This can progress into games that teach your puppy impulse control.

Your puppy may still appear to have some energy after bedtime. When a puppy is overstimulated or overtired, this can occur. The best solution in this case is to provide a safe chew treat that will keep your pup entertained for 10-20 minutes.

Chewing increases serotonin, which helps your puppy sleep at night.

If your puppy is having trouble sleeping in their crate at night, you can try a pheromone home plug in like Adaptil. While not every dog will respond to synthetic dog calming pheromones, many will, and it certainly can't hurt!

Also, be sure to check out our post Puppy Crying at Night.

How long does it take for a puppy to grow fond of their crate?

If your puppy has not had any previous negative experiences with the crate, they can quickly learn to love it.

If your puppy already despises their crate, it may take a little longer to change their mind.

And if your puppy seemed to be fine in their crate but now doesn't like it, we'll need to figure out why before we can get them over it.

This occurs frequently if we only use the crate when we leave them. However, some puppies will begin to resist the crate if something frightening has occurred, such as being in their crate during a thunderstorm.

On Thursdays, I worked with a puppy who was only afraid of the crate. We discovered Thursday was garbage day after doing some research, so he associated the sound of the truck with being trapped in the crate. He knew because he began to react when the family took their trash to the curb!

In that case, we were able to drown out the noise by playing music and watching TV (YouTube has calming videos for dogs).

We also changed the look of his crate and made sure he had a long-lasting chew treat on Thursdays to help keep him calm.

Should I ignore the puppy's crate whining?

Yes. When you respond to puppy whining, you are telling the puppy that whining will get their owner's attention. It's easy to unintentionally reinforce behaviors like whining because we feel bad or are concerned that our puppy needs to go potty.

Ideally, with proper training, we should be able to avoid whining entirely. That is, after all, the dream; however, when reality sets in, we must ignore the puppy.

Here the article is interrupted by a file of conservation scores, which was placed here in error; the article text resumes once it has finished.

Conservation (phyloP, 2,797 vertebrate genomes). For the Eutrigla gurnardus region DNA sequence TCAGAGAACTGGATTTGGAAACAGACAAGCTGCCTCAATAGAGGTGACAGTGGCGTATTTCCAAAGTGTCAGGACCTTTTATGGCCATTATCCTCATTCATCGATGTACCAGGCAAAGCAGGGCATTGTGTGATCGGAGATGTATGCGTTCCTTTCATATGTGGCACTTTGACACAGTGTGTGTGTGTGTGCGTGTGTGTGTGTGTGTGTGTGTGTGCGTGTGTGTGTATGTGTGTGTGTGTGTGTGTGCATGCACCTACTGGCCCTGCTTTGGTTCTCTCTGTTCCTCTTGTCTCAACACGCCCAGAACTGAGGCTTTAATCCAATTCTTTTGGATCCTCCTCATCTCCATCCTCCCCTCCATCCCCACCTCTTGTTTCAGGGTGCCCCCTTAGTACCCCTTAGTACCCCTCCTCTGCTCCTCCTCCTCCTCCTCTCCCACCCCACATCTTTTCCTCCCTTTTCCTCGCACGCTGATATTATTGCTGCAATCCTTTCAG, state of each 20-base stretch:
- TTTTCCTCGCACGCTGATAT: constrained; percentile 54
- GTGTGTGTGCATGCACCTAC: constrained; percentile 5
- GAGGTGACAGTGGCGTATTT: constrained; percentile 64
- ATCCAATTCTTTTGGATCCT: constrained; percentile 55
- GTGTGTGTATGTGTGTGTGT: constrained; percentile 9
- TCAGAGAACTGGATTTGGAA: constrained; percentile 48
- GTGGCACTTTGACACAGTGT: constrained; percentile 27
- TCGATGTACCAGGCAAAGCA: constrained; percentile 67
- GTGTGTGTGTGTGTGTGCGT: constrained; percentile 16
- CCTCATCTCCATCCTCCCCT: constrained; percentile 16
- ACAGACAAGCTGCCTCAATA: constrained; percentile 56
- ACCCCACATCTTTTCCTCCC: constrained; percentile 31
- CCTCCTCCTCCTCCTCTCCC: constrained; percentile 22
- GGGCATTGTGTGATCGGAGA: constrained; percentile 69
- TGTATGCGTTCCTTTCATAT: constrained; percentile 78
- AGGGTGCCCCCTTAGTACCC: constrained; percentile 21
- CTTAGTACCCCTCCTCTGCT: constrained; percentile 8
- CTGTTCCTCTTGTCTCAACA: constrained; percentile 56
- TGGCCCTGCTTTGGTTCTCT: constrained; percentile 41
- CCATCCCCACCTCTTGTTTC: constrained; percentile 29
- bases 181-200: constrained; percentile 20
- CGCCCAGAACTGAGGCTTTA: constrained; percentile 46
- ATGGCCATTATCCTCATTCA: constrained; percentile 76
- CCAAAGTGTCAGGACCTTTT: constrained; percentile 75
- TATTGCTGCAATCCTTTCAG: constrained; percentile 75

If you are concerned that your puppy needs to go potty, wait until they are quiet, even if only for a second to catch his breath, and then take them outside.

I recommend the following to avoid whining::

  1. Get their water three hours before you go to bed. If your puppy still needs to pee in the middle of the night, it can be picked up sooner. Read our article Should I Allow My Puppy to Drink Water at Night?.
  2. Set your alarm for every 4 hours to take your puppy out. Taking them out before they whine prevents the whining from being reinforced. As the puppy grows in success, you can gradually increase the time between alarms.
  3. Many puppies become frustrated when they see things they can't reach, so covering their crate can help prevent any stimulation from the outside world.

You might also be interested in this.: Puppy Pees in Crate: What to do…

A final word

If used correctly, crates are an excellent tool for keeping our puppies safe.

We must not only ensure that our puppy is trained to love their crate, but we must also ensure that we provide our puppies with the mental and physical stimulation they require throughout the day. If they have a lot of energy, the crate could be a nightmare for them.

So, while I believe that dogs should spend some time in their crates every day, I also believe that they should be able to go for walks, sniffing games, or other activities.

Over-crating can cause our dogs and puppies to dislike us.

So, if you have to work long hours, I recommend finding a dog walker or a dog daycare to provide your puppies with some mental and physical stimulation throughout the day. With the proper exercise, your puppy will be delighted to return to their crate for a nap and a bone.

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How to get dog to like crate again
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How do I get my dog to like his crate again?

Begin by placing treats and possibly a favorite toy or two near the crate's opening. When your dog approaches the opening to retrieve an object or treat, praise him. Entice your dog inside. Begin putting treats and toys inside the crate once he's comfortable getting close to the opening.

Why does my dog no longer want to go in his crate?

Changes In The Environment The most basic reason your dog may refuse to enter his crate is a change in environment, such as moving the crate or changing the rug beneath it. It is frequently as simple as washing the sheets, toys, and blankets.

What should you do if your dog is afraid of the crate?

At first, Toss a few treats or toys inside to make him feel comfortable going in and out on his own. . Feed meals in the crate to help establish a positive association. Close the door briefly while your dog eats his treat or meal once he is comfortable going in and out on his own.

dog crate